Heisman Trophy: On the Third Day, ESPN Gave to Me...Three Sophomores in a Row

Samantha CookeCorrespondent IDecember 16, 2009

NEW YORK - DECEMBER 12:  Running back Mark Ingram #22 of the Alabama Crimson Tide poses with the Heisman Trophy during a press conference after being named the 75th Heisman Trophy winner at the Marriott Marquis on December 12, 2009 in New York City.  (Photo by Chris Trotman/Getty Images)
Chris Trotman/Getty Images

In 2007, Tim Tebow won the Heisman Trophy as a sophomore. Last year, Sam Bradford won it as a sophomore. This year, we welcome sophomore Mark Ingram to the Heisman family.

I'm going to start by saying congratulations to Mark Ingram and the whole Alabama family. The Heisman Trophy is a great honor. I do want to add that Ingram had one of the best Heisman speeches I have heard in a while.

Now, I'm going to say I do not think this was right.

I'm not saying Ingram did not deserve to win. I'm simply saying there were four more deserving seniors that deserved this award.

Enough with the sophomores. Sophomores have two more years to win the Heisman. This should be a senior award, especially if there are deserving seniors.

Toby Gerhart won the Doak Walker Award, which is given to the top running back in the country. How can you tell me that Gerhart is the top running back, but was beaten out by a running back for the Heisman?

Gerhart out-rushed Ingram by almost 200 yards and scored nine more touchdowns, while playing in fewer games. Take away Ingram's outstanding SEC Championship game performance, and he had 300 fewer yards and 12 fewer touchdowns than Gerhart.

Let's not forget Colt McCoy.

He has surpassed the 3,000 passing yard mark in three consecutive seasons. This season, he had over 3,500 passing yards and 27 touchdowns. He also rushed for 348 yards and 3 touchdowns.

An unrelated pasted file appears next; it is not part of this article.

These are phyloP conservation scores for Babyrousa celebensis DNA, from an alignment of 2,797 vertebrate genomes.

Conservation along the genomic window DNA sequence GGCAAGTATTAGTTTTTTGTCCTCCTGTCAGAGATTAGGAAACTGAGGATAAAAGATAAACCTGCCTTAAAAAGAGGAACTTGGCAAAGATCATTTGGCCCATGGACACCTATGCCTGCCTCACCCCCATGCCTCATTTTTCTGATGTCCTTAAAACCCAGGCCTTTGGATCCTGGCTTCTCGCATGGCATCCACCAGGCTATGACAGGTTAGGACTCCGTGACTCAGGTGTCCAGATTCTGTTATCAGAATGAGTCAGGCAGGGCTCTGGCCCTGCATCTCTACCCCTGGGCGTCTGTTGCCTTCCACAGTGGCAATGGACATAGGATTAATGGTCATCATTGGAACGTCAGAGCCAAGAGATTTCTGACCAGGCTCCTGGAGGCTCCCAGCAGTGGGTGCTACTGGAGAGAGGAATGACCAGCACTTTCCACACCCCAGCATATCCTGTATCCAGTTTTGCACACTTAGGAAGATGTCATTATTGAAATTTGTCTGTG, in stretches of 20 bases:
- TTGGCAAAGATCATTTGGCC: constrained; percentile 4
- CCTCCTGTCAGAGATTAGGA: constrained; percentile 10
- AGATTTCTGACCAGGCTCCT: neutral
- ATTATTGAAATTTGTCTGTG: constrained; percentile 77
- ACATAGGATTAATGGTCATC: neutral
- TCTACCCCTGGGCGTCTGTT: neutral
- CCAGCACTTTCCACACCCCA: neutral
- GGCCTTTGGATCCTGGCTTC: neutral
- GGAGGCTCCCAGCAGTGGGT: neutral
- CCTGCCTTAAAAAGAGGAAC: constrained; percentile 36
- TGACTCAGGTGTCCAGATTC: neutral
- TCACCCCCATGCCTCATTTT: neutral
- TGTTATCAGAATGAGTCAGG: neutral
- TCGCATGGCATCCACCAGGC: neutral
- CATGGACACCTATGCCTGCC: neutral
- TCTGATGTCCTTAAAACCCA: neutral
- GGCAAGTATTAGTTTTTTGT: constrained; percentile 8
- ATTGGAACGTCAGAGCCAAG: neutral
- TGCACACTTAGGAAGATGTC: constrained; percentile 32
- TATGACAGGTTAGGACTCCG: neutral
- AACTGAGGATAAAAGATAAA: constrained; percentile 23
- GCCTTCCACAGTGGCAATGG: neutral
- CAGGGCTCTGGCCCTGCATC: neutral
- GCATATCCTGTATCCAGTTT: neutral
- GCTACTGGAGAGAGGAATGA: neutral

As a comparison, when Bradford won the Heisman, he had thrown for over 4,700 yards and 50 touchdowns. When Tebow won it, he had thrown for just under 3,300 yards and 32 touchdowns. Tebow also rushed for 895 yards and 23 touchdowns.

Yes, you can say McCoy did not deserve the Heisman because he did not have the flashy numbers Bradford and Tebow did. I will argue, however, that the Heisman used to award career achievement as well as single-season effort, so McCoy does deserve it.

As for Ndamukong Suh from Nebraska, he deserved it as much as Charles Woodson, but could not get votes as a true defensive player. Woodson won the Heisman because he also served as a punt returner.

No one put up the numbers Suh did defensively. He had 82 tackles, 23 tackles for loss, 12.5 sacks, 10 pass breakups, one interception, and three blocked kicks. If the Heisman voters valued defensive superiority as much as offensive dominance, Suh would have been at or near the top of their lists.

As for Tebow, while he deserved consideration, his invitation was extended also due to his sophomore Heisman win. Once you make the top five as a sophomore, you will be invited your next two years unless you do not play or play horribly.

Again, I want to repeat: I do not think Ingram did not deserve the Heisman; however, I think it should have been given to a more deserving senior.

Interesting fact about the Heisman with the BCS: when someone wins the Heisman, their team loses its bowl game.

Bradford and Oklahoma lost to Florida last season. Tebow and Florida lost to Michigan in the 2007 season. Troy Smith and Ohio State lost to Florida in the 2006 season. Reggie Bush and USC lost to Texas in the 2005 season.

The list goes on. Hopefully, Ingram and Alabama can overcome this hurdle. If not, McCoy will be very glad he did not win the Heisman Trophy, even though he may have thought he deserved it.